Visit the historic Lancashire Textile Project with over 500 photos and 190 taped interviews|2|0
Go to Page
  First Page  Previous Page    124  125  126  [127]  128  129   Next Page  Last Page
Author Previous Topic Topic Next Topic  
Stanley
Local Historian & Old Fart


36804 Posts
Posted -  14/11/2010  :  06:26
NEW VERSION TO MAKE IT EASIER FOR MEMBERS WITH SLOW CONNECTIONS TO CONNECT.

Follw this LINK for last version.


Stanley Challenger Graham




Barlick View
stanley at barnoldswick.freeserve.co.uk
Replies
Author
Go to Page
  First Page  Previous Page    124  125  126  [127]  128  129   Next Page  Last Page
 
Tizer
VIP Member


5150 Posts
Posted - 01/08/2011 : 17:04
Stanley, in your 05.23 post I think you need to change `Afghanistan' to `Libya'.

News just out that HSBC is sacking 30,000 employees worlwide and giving up retail banking in Russia and Poland.The chief exec says: "The global economy appears to be losing momentum in its recovery. Financial markets globally will likely be volatile over the rest of this year and into 2012."

Investment banks are not doing so well now, partly due to the new banking regulations, but it hasn't brought down the astronomical salaries - they are sacking people and keeping the salaries high for the the survivors.


Go to Top of Page
Stanley
Local Historian & Old Fart


36804 Posts
Posted - 02/08/2011 : 05:15
Tiz, re post, thanks, you're right, I've changed it. Dyslexia kicking in?

I heard the HSBC news as well. I noted that all the cuts are outside UK and the forecast that other bank results might not be as good as HSBC. I think he's right about global economy, we are on a knife edge. Remember Harold? "Events dear boy". 

There was a good piece on World Service a couple of days ago about the dangers of opportunistic traders shifting their attention from financial instruments to commodities like food and energy. (draining money out of the world economy by taking opportunistic profits!) I reflected on another programme I had listened to describing Titus Salt and his attitudes to workers at Saltaire. What many people forget is that Titus made his money by combining with two other wealthy mill owners, one at Black Dyke at Queensbury and another I forget. Each year the three of them used their wealth to corner the market in Cashmere, Vicuna and Angora (I think I've got them right, memory fails me.) They each specialised in one fibre and made millions by controlling the market. Nothing new under the sun.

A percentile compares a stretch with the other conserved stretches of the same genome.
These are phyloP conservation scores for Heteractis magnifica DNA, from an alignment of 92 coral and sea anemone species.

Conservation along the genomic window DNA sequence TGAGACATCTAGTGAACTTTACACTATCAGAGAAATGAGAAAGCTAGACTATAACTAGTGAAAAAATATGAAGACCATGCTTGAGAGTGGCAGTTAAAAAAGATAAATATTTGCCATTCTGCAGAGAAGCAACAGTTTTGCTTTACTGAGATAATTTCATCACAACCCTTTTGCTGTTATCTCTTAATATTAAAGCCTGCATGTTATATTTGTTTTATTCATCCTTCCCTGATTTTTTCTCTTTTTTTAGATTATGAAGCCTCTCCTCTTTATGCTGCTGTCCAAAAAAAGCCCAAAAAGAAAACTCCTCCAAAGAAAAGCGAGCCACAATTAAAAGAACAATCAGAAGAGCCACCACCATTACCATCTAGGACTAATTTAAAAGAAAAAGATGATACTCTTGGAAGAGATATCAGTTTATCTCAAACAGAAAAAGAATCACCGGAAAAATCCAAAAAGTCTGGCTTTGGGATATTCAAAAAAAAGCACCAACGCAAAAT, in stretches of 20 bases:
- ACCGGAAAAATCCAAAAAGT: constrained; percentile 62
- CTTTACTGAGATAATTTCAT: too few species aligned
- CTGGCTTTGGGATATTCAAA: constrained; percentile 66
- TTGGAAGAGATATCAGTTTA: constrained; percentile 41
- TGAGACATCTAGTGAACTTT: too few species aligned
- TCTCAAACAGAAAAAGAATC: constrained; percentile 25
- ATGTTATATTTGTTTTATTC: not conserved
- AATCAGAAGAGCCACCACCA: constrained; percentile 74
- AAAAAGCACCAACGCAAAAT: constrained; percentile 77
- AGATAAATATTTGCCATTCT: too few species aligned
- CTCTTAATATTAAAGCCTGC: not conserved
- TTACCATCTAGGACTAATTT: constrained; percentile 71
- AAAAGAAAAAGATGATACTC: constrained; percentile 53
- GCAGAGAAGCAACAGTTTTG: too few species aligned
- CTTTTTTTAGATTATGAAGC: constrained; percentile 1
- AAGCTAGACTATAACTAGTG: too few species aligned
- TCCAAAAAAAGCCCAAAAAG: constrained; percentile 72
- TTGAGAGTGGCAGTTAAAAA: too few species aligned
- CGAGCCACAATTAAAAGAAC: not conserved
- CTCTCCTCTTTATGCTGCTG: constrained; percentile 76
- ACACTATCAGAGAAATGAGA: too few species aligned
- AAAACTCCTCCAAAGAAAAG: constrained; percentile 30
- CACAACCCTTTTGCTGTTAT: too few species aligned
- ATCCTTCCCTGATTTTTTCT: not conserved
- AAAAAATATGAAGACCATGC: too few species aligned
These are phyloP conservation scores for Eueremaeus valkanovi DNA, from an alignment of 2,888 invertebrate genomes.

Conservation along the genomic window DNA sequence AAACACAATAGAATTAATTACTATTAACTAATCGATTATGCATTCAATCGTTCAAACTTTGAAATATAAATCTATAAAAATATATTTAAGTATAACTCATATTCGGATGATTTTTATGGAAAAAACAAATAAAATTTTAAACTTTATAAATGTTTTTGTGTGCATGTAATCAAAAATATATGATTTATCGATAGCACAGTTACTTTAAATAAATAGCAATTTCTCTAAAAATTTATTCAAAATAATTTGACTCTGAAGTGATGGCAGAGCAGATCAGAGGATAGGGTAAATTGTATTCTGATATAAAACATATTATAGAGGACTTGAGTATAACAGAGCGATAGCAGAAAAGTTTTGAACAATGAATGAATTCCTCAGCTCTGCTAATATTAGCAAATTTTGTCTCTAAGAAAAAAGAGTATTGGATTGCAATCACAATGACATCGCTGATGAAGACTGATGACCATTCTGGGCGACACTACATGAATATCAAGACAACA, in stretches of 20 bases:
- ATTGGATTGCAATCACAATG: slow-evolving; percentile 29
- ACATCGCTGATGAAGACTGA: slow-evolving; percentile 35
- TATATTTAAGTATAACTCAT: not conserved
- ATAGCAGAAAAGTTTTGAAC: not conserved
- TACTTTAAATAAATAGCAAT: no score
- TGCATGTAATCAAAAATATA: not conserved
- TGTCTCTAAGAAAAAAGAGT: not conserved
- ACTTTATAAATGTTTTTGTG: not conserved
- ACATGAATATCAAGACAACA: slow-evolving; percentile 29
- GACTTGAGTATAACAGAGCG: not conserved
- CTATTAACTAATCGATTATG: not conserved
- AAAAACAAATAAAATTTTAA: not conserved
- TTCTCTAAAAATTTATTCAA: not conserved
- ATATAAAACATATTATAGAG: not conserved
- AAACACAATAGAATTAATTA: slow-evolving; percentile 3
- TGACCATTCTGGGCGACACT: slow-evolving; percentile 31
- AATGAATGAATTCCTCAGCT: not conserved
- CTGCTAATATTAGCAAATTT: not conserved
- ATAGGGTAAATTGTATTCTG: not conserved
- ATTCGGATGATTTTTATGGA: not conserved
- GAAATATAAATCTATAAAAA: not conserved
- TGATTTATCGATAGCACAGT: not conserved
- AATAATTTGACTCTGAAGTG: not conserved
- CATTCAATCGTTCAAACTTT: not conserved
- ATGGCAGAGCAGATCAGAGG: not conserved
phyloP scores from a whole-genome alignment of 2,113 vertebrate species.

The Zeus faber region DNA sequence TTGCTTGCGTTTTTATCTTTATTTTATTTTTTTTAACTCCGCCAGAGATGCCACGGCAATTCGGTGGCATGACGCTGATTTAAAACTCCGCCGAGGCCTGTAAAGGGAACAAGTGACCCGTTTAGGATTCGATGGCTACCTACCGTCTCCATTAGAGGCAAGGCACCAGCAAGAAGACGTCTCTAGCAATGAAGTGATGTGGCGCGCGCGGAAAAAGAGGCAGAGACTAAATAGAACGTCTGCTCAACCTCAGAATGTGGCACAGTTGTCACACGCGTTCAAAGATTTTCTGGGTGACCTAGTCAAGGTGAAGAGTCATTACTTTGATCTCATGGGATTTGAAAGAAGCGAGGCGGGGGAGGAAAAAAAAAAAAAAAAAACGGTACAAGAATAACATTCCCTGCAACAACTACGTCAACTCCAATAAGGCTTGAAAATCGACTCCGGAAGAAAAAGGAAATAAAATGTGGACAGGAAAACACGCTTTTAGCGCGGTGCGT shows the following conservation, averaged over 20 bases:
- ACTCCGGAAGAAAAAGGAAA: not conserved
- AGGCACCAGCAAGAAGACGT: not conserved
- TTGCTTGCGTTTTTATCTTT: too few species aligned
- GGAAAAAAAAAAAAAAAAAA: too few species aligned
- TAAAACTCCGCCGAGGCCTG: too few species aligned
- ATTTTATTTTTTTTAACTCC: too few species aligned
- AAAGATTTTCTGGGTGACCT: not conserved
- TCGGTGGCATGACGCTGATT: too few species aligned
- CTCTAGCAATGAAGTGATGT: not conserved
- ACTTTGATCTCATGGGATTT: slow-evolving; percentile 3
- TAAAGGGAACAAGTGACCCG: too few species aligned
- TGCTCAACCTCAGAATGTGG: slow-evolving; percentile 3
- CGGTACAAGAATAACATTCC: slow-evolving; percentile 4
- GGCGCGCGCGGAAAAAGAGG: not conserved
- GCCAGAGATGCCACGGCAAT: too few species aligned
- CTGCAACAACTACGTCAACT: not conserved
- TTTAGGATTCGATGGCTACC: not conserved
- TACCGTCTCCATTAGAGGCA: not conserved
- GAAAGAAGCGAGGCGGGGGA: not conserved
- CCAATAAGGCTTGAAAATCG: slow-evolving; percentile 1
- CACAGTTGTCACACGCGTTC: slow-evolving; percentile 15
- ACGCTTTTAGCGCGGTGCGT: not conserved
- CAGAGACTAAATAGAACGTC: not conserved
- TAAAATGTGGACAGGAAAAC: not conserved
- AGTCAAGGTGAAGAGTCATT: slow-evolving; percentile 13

I watched the Panorama programme on cheap booze last night. Some very credible contributors who all agreed that the basic problems were price, availability and marketing. There was a lady from the government, (Ann Milton? PS for Public Health?) who didn't address any of these subjects, just kept saying it "was important to cooperate with everyone to make an improvement" I paraphrase but that was her line. There was a priceless moment when at oe point she told the interviewer that they seemed to be having a 'communication problem'. She was right! turned out that she didn't know there was a standing committee of representatives from the health sector, the drinks industry and civil servants examining the problem of excessive drinking. The question that threw her was when she was asked why 7 members of the 16 total on the committee (including the civil servants) were from the drinks industry. The health members of the committee said that as soon as price and availability came up for discussion debate died. Surprise surprise!


Stanley Challenger Graham




Barlick View
stanley at barnoldswick.freeserve.co.uk Go to Top of Page
wendyf
Senior Member


1439 Posts
Posted - 02/08/2011 : 08:55
I think it was alpaca that Titus Salt made his money from. It used to be used as ballast on ships, being considered too fine for weaving until Titus, having seen bales stacked on the docks in Liverpool, found a way of manufacturing fine cloth from it.


Go to Top of Page
Tizer
VIP Member


5150 Posts
Posted - 02/08/2011 : 09:21
quote:
Stanley wrote: They each specialised in one fibre and made millions by controlling the market. Nothing new under the sun.
These days, if you can't buy up all the commodities, machines or labour you use your money to flood the market with promotionial material to get the same result...Bill Gates and Microsoft through the1990s for example.

Edited by - Tizer on 02/08/2011 09:22:10


Go to Top of Page
Stanley
Local Historian & Old Fart


36804 Posts
Posted - 02/08/2011 : 12:42
Wendy, you're right, I think it was alpaca at Salts, and angora and vicuna at the other two. I once brought ten tons of raw Angora into Westfield when they were a wool scourer. This was in about 1960 and it was worth 3/6 an ounce in the raw dirty state I think. That made it over £6,000 a ton!

I came back on because I forgot to tell you I saw something on Letcliffe at weekend I haven't seen for years. Two lasses climbing trees like monkeys! Not a lot of it about!


Stanley Challenger Graham




Barlick View
stanley at barnoldswick.freeserve.co.uk Go to Top of Page
tripps
Senior Member


1404 Posts
Posted - 02/08/2011 : 21:10
I'm a bit of a fan of Titus and Saltaire.  Jim Greenhalf's book "Salt and Siver" tells the story of the restoration of his mill, and starts with this description of his funeral.  It  is inspirational.  I know it was decades later, but there is an interesting contrast between Saltaire, and Engel's Manchester. 


Go to Top of Page
catgate
Senior Member


1764 Posts
Posted - 02/08/2011 : 21:58


quote:
tripps wrote:
I'm a bit of a fan of Titus and Saltaire. 

So am I. 

I had a lifesaving anti-tetanus injection at Salts Hospital abot 1950 and my younger sister was educated at Salts Grammar school round about the same time.


Every silver lining has a cloud.


Go to Top of Page
Stanley
Local Historian & Old Fart


36804 Posts
Posted - 03/08/2011 : 05:10
Catty, lots of tetanus and other infections in the raw fibre in Bradford. The bales of fibre weren't usually sewn up, they were closed with big splinters of hardwood used like a safety pin and it was a given that if you got a scratch off one of them you got a septic wound, they were deadly!  I got one but I always had me anti-tet up to dateso it soon cleared up.